Scottish arm of drinks giant Diageo struck off code after 'failing to pay suppliers on time'

Whisky giant Diageo’s Scottish business has been removed from the Prompt Payment Code after failing to pay its bills on time.

The operation is one of four divisions of the global drinks firm to be struck off, along with consumer goods giant Unilever UK.

The voluntary code requires companies to pay 95 per cent of invoices within 30 days to their small suppliers and pay the same percentage of all invoices within 60 days.

Public body the Small Business Commissioner pointed to data showing that Diageo Scotland was paying just 42 per cent of invoices within 60 days.

FTSE-100 drinks company Diageo has a vast portfolio that includes Johnnie Walker whisky, pictured, Guinness stout and Smirnoff vodka.

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Commissioner Liz Barclay said: “It’s always disappointing when a company can no longer reach the payment standards set by the Prompt Payment Code.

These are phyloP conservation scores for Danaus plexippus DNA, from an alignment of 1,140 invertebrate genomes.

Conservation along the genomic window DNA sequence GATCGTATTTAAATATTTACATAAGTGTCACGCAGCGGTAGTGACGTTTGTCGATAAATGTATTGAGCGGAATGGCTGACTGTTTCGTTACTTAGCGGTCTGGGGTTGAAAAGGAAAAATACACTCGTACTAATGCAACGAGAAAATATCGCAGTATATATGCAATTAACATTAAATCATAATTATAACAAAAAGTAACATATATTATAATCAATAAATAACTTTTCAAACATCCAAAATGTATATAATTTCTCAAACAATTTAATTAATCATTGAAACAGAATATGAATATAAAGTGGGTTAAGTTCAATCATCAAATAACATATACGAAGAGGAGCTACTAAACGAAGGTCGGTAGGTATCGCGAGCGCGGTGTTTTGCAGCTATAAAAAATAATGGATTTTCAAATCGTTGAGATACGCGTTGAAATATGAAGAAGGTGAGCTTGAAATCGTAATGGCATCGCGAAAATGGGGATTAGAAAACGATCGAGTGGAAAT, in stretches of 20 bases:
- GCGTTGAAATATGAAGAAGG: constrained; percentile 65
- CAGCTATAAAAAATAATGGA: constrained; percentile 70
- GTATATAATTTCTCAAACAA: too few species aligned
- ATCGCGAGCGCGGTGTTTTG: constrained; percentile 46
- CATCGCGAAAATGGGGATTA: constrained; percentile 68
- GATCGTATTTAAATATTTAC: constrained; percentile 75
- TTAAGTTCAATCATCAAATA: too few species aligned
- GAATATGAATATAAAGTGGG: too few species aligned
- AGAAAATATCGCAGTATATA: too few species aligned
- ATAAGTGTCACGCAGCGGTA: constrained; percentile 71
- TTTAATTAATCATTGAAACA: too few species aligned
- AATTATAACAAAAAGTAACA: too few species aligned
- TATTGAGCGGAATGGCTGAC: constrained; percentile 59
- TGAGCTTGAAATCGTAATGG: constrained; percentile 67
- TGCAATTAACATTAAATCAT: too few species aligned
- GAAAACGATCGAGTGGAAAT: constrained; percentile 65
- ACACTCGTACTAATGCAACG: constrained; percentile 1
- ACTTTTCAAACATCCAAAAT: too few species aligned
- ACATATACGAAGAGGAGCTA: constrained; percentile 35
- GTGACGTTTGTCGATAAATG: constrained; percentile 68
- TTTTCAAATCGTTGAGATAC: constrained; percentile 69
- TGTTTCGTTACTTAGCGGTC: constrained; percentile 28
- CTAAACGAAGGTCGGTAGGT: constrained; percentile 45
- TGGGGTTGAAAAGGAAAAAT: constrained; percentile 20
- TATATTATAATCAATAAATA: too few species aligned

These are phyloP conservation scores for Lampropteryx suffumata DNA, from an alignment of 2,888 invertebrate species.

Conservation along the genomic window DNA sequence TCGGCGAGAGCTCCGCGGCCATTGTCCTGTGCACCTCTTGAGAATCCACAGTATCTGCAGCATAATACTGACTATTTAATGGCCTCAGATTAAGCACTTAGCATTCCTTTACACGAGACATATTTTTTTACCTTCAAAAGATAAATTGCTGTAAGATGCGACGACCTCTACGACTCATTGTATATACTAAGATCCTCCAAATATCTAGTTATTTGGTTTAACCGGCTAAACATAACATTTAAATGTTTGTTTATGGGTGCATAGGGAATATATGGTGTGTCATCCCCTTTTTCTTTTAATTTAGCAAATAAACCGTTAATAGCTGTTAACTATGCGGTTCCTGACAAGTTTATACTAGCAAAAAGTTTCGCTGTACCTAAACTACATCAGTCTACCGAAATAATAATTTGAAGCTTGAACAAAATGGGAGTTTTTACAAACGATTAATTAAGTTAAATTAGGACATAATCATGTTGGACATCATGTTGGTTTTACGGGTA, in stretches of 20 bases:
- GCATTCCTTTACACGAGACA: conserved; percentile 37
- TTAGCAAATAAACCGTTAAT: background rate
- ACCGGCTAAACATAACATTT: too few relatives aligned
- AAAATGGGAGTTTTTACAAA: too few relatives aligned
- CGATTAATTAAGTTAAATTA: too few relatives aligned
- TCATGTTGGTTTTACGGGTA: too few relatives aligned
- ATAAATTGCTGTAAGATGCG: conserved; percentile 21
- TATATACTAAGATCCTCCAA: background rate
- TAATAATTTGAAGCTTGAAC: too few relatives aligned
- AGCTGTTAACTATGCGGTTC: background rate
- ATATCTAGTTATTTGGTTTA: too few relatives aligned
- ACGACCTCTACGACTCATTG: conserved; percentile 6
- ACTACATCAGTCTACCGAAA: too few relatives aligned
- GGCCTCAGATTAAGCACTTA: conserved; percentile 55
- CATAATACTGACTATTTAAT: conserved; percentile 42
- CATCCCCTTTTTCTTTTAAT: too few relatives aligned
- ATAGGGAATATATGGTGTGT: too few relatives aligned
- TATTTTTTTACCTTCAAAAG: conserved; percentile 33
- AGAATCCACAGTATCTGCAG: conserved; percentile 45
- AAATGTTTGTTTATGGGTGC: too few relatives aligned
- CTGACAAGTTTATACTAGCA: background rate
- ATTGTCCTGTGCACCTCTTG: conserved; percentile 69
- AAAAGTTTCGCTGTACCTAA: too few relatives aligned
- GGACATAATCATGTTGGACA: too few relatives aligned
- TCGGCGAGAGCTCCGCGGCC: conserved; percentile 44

“The Code is there to make sure that suppliers get paid as quickly as possible and when firms leave or are removed there is a risk that payments to suppliers will be slower.

“We will work with the firms mentioned to get them back onto the Code as quickly as possible should they wish to return, because that’s to the benefit of the suppliers and to the companies themselves.”

The UK government has set a standard of 95 per cent of all supply chain invoices to be paid within 60 days for organisations who want to do business with government. Suppliers who do not comply with this standard could be prevented from winning future government contracts.

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A spokesperson for Diageo said: “While the code has changed, our commitment to ensuring all suppliers are paid on time has not. In our latest report, 97 per cent of our SME [small and medium-sized enterprise] suppliers and 93 per cent of all suppliers were paid on time.

“We will continue to work hard on our payment practices, with an acute focus on SME suppliers, reflecting the original intent of the code.”

UK small business minister Paul Scully said: “As our small businesses recover from the pandemic, the last thing they need is for some big firms to hold back the cash that is owed to them.

“I urge the companies that have been removed from the code to get their acts together to improve their performance.”

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